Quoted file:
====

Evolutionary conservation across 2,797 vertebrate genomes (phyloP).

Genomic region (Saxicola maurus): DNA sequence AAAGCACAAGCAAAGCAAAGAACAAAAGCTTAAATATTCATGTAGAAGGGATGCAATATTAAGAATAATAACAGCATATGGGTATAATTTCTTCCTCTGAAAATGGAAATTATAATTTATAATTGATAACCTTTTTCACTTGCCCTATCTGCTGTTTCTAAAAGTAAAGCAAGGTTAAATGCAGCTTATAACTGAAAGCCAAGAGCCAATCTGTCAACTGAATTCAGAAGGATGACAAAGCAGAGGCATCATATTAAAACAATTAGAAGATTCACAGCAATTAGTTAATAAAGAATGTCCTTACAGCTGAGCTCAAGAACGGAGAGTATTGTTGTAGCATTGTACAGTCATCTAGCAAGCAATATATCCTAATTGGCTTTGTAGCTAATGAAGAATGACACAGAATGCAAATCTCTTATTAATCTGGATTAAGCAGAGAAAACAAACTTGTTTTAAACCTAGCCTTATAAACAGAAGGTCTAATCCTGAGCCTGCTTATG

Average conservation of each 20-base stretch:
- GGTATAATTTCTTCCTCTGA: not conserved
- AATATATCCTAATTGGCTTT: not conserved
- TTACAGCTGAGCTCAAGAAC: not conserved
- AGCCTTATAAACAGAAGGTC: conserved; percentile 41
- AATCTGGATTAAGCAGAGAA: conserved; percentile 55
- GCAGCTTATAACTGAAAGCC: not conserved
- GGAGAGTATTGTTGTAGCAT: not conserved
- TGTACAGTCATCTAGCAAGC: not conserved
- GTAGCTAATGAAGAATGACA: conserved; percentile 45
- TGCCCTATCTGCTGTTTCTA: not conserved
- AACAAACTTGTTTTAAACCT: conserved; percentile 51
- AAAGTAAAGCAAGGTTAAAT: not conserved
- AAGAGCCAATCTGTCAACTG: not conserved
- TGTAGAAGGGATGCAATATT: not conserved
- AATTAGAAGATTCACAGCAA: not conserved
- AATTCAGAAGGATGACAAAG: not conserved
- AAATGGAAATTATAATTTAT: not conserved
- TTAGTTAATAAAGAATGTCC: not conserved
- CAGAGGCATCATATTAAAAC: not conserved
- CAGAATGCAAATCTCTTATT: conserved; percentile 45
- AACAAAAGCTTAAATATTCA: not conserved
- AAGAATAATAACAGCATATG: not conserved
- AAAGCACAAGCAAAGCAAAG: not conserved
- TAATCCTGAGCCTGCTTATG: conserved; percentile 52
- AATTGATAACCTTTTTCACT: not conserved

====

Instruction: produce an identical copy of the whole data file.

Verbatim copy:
Evolutionary conservation across 2,797 vertebrate genomes (phyloP).

Genomic region (Saxicola maurus): DNA sequence AAAGCACAAGCAAAGCAAAGAACAAAAGCTTAAATATTCATGTAGAAGGGATGCAATATTAAGAATAATAACAGCATATGGGTATAATTTCTTCCTCTGAAAATGGAAATTATAATTTATAATTGATAACCTTTTTCACTTGCCCTATCTGCTGTTTCTAAAAGTAAAGCAAGGTTAAATGCAGCTTATAACTGAAAGCCAAGAGCCAATCTGTCAACTGAATTCAGAAGGATGACAAAGCAGAGGCATCATATTAAAACAATTAGAAGATTCACAGCAATTAGTTAATAAAGAATGTCCTTACAGCTGAGCTCAAGAACGGAGAGTATTGTTGTAGCATTGTACAGTCATCTAGCAAGCAATATATCCTAATTGGCTTTGTAGCTAATGAAGAATGACACAGAATGCAAATCTCTTATTAATCTGGATTAAGCAGAGAAAACAAACTTGTTTTAAACCTAGCCTTATAAACAGAAGGTCTAATCCTGAGCCTGCTTATG

Average conservation of each 20-base stretch:
- GGTATAATTTCTTCCTCTGA: not conserved
- AATATATCCTAATTGGCTTT: not conserved
- TTACAGCTGAGCTCAAGAAC: not conserved
- AGCCTTATAAACAGAAGGTC: conserved; percentile 41
- AATCTGGATTAAGCAGAGAA: conserved; percentile 55
- GCAGCTTATAACTGAAAGCC: not conserved
- GGAGAGTATTGTTGTAGCAT: not conserved
- TGTACAGTCATCTAGCAAGC: not conserved
- GTAGCTAATGAAGAATGACA: conserved; percentile 45
- TGCCCTATCTGCTGTTTCTA: not conserved
- AACAAACTTGTTTTAAACCT: conserved; percentile 51
- AAAGTAAAGCAAGGTTAAAT: not conserved
- AAGAGCCAATCTGTCAACTG: not conserved
- TGTAGAAGGGATGCAATATT: not conserved
- AATTAGAAGATTCACAGCAA: not conserved
- AATTCAGAAGGATGACAAAG: not conserved
- AAATGGAAATTATAATTTAT: not conserved
- TTAGTTAATAAAGAATGTCC: not conserved
- CAGAGGCATCATATTAAAAC: not conserved
- CAGAATGCAAATCTCTTATT: conserved; percentile 45
- AACAAAAGCTTAAATATTCA: not conserved
- AAGAATAATAACAGCATATG: not conserved
- AAAGCACAAGCAAAGCAAAG: not conserved
- TAATCCTGAGCCTGCTTATG: conserved; percentile 52
- AATTGATAACCTTTTTCACT: not conserved